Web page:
When we see a statement like "x < 7 or x≥11", written in set notation as {x : x < 7orx≥11}, the word or denotes the union of the two sets of numbers which satisfy each inequality. Thus, {x : x < 7orx≥11} = {x : x < 7}∪{x : x≥11}. This is the set of values which satisfy eitherx < 7orx≥11. The value 5 satisfies the statement, as does the value 14.

We can graph the union of two inequalities on the number line. To do this, simply graph both inequalities:

Every point on the dark line is a member of the set {x : x < 7orx≥11}.

Sometimes the two inequalities will overlap. This is fine. The set of all values which satisfy either inequality is the set of all points which satisfy one or the other or both--this includes the overlap.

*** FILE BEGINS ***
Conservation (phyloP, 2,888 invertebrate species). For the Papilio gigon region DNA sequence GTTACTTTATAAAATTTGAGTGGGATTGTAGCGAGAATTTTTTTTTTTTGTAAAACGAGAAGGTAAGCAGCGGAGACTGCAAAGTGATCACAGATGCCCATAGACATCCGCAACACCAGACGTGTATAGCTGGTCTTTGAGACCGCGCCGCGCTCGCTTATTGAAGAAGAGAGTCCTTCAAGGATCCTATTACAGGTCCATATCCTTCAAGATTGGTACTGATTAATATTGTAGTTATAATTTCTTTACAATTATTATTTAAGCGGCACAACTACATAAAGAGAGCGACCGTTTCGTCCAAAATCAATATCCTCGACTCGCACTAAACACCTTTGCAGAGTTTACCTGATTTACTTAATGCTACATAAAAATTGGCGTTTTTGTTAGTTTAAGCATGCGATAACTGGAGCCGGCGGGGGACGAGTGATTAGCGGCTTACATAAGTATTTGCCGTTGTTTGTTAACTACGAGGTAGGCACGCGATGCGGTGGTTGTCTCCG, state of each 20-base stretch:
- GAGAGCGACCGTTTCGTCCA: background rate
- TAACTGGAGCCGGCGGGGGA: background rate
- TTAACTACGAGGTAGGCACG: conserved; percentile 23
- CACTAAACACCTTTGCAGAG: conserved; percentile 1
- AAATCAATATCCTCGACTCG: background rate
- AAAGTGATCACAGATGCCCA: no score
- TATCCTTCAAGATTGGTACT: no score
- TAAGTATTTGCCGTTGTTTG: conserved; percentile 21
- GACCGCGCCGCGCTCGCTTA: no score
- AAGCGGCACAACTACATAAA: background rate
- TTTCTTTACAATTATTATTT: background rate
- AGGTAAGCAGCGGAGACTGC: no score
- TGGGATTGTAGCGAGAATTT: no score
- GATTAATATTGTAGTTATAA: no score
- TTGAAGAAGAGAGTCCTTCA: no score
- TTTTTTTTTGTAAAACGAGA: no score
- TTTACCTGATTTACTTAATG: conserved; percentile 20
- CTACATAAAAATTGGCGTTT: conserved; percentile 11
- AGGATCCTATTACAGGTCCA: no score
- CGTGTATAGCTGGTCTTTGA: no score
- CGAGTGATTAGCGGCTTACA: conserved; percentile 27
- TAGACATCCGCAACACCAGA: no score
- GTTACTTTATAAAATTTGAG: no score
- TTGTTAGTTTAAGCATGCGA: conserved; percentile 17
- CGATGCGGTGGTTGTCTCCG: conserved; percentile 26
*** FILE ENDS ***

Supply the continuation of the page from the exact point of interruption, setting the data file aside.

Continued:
Intersection of Inequalities

When we see a statement like "0≤x < 4", also written as "0≤x and x < 4", or as {x : 0≤x < 4}, the compound inequality or the word and denotes the intersection of the two sets of numbers which satisfy each inequality. Thus, {x : 0≤x < 4} = {x : 0≤x}∩{x : x < 4}. This is the set of values which satisfy both0≤xandx < 4. The value 2 satisfies the statement, but the value -3 does not, and the value 5 does not.

We can graph the intersection of two inequalities on the number line. To do this, lightly graph each inequality. Then darken the line which appears in the graph of both inequalities. Finally, erase the light line which does not appear in the graph of both inequalities:

Every point on the dark line is a member of the set {x : 0≤x < 4}.